Findings and recommendations: The audit identified two areas that require improvement: (1) the level of documentation for inventory adjustments, cycle counts, and credit memos; and (2) the use of existing forms and reports that support business processes. The report contains two high-priority and three medium-priority recommendations. (See Table 1, page 2.) [You might list recommendations here or in a table.]
Management response: Management accepted the findings and has developed action plans to implement the recommendations. Internal Audit will track the implementations.
Getting started is hard enough. How can I write a summary before I begin?
You don't need to struggle over the executive summary at the beginning of the writing process. Even though it appears at the beginning of the document, the executive summary is normally written last, when you are certain about the contents of the document.
If you need someone to edit or proofread your reports, please contact my partner, Scribendi. I don't provide editorial services, but Scribendi is fast and professional.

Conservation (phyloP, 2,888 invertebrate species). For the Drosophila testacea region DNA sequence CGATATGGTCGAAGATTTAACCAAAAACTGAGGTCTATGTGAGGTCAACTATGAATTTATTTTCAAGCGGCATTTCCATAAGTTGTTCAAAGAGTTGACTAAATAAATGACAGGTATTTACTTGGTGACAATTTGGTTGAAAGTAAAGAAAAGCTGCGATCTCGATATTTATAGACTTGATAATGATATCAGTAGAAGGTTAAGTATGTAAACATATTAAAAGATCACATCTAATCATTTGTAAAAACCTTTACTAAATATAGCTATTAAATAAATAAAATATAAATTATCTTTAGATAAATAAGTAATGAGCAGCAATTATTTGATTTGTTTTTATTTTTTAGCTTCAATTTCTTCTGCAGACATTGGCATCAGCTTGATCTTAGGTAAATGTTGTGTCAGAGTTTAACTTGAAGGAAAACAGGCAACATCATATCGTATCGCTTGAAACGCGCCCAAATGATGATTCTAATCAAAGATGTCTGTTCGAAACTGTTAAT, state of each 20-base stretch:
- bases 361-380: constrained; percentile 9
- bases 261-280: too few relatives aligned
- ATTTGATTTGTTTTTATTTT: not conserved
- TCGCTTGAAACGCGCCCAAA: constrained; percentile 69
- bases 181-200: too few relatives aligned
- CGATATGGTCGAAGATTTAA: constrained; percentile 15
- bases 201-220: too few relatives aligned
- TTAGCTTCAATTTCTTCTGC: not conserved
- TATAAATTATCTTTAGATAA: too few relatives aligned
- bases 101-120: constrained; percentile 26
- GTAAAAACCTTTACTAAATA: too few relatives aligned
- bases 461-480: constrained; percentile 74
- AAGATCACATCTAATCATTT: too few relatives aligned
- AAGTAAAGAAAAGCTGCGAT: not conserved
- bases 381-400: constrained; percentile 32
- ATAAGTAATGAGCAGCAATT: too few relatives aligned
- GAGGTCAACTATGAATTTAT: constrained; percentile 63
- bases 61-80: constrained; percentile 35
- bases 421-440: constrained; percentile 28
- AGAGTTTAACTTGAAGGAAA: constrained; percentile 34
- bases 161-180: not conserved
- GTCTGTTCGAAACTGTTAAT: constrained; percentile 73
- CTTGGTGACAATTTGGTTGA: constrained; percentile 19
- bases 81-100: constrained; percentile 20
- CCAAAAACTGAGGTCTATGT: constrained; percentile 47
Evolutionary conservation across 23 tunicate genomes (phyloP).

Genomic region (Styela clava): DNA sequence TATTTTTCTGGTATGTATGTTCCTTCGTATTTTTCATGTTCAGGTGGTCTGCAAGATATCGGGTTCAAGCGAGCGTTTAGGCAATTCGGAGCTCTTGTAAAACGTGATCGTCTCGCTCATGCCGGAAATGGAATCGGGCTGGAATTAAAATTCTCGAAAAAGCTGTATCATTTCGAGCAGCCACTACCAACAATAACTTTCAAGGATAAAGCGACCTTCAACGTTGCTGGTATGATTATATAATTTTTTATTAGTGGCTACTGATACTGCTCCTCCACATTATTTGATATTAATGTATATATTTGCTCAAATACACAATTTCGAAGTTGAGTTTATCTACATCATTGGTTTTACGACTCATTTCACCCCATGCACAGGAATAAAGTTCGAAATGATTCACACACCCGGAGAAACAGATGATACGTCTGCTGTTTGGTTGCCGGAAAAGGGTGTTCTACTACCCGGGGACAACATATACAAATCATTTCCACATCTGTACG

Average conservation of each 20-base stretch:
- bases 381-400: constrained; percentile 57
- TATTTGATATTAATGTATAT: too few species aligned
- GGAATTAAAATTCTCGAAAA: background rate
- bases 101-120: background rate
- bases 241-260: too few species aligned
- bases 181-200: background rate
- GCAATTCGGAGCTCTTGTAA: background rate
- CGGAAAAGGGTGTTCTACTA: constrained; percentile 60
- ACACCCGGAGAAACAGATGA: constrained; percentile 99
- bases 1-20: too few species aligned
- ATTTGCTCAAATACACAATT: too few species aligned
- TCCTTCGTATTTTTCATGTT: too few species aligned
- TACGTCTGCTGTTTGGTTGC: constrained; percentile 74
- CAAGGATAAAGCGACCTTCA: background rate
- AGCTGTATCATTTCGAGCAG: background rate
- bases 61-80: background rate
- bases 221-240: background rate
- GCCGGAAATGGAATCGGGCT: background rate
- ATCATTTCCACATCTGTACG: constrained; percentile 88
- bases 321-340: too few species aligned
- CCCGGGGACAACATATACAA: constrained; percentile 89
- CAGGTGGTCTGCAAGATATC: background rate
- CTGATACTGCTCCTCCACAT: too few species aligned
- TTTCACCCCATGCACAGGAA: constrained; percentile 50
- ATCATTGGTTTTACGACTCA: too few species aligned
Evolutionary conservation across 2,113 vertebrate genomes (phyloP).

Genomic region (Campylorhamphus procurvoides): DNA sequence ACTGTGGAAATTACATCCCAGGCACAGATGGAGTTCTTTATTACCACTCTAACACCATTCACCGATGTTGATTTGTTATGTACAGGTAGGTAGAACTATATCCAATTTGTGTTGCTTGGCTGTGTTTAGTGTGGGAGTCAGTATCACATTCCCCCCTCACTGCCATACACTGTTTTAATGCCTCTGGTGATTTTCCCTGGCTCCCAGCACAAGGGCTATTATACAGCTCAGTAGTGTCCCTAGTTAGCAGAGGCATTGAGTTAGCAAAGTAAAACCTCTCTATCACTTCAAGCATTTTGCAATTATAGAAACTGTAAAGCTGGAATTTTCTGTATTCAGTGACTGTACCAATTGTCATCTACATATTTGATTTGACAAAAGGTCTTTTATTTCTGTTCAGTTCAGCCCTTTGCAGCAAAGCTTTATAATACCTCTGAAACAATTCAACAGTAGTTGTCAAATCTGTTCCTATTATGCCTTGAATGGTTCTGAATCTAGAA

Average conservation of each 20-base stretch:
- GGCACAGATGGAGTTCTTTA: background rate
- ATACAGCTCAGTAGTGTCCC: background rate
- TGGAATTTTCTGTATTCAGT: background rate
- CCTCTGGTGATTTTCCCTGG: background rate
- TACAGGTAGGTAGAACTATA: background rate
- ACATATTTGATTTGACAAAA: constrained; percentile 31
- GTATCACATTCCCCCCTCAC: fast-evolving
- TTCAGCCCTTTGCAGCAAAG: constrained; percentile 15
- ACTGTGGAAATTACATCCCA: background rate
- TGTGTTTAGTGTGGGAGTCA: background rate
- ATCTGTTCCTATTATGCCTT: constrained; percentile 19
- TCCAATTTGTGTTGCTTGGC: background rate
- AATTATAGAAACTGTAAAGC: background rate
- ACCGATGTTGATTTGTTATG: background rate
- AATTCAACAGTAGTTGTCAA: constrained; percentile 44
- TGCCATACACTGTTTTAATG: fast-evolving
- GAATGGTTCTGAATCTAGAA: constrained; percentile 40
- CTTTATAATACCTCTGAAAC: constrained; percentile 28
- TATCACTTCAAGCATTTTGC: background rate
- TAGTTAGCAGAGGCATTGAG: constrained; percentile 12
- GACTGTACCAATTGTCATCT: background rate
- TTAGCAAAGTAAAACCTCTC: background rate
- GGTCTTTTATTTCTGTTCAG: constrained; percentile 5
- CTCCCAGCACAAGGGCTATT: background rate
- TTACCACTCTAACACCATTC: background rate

What are common mistakes writers make in executive summaries?
1. Repeating the content of the executive summary almost verbatim near the beginning of the report. Repetition loses readers.
2. Providing too much background in the summary. Background belongs in a background section or an introduction--not in the summary.
3. Providing too much detail in the summary. Details belong in the body of the document.
4. Using different terms in the executive summary from those in the report. If the summary mentions findings, the report should include findings--not observations. If the summary cites results, the report should describe results--not outcomes.
5. Having a mismatch in content. Whatever the executive summary highlights must be included in the report. Likewise, the report should not contain major points that did not appear in the summary.
6. Including too little or too much in the executive summary. Executive summaries should run from one paragraph to one page, covering only the essential findings, results, or recommendations.
7. Repeating the executive summary almost verbatim in the conclusion. If a report contains a conclusion, it should be a wrap-up that drives home the main points--not an executive summary that highlights them.
Final question: What tips would you add on how to write an executive summary?